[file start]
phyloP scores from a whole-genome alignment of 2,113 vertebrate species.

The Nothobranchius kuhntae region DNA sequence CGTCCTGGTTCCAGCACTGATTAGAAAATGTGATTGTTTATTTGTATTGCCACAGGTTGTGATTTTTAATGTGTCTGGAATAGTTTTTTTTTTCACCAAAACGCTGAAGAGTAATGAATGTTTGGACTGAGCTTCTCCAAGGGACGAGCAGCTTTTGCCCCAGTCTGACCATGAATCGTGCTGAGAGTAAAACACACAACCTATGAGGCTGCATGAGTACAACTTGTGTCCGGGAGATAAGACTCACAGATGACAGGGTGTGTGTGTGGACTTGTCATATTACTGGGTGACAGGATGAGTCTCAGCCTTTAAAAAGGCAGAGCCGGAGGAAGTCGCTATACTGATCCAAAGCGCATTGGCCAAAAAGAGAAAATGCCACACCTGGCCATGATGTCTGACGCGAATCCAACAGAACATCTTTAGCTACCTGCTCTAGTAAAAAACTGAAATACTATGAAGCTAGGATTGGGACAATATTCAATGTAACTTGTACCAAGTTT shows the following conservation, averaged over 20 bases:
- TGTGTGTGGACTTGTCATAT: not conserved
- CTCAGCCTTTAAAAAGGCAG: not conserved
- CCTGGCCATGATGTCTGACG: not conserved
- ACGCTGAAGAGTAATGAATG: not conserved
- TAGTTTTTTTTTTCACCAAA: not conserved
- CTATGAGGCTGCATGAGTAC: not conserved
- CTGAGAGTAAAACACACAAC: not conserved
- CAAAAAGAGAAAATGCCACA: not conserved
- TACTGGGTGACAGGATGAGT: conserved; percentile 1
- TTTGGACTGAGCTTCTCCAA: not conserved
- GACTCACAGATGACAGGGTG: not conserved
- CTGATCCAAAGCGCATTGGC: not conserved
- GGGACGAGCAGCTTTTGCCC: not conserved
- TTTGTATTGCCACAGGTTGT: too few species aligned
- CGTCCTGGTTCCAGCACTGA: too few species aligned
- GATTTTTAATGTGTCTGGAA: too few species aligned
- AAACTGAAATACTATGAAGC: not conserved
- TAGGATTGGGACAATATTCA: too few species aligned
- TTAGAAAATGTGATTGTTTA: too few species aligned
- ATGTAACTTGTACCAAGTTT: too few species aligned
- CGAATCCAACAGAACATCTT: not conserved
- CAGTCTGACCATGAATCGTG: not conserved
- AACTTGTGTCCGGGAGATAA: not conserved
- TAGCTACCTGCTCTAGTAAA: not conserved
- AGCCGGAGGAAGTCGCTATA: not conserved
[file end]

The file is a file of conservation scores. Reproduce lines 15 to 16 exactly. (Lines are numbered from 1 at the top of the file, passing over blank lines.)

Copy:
- GGGACGAGCAGCTTTTGCCC: not conserved
- TTTGTATTGCCACAGGTTGT: too few species aligned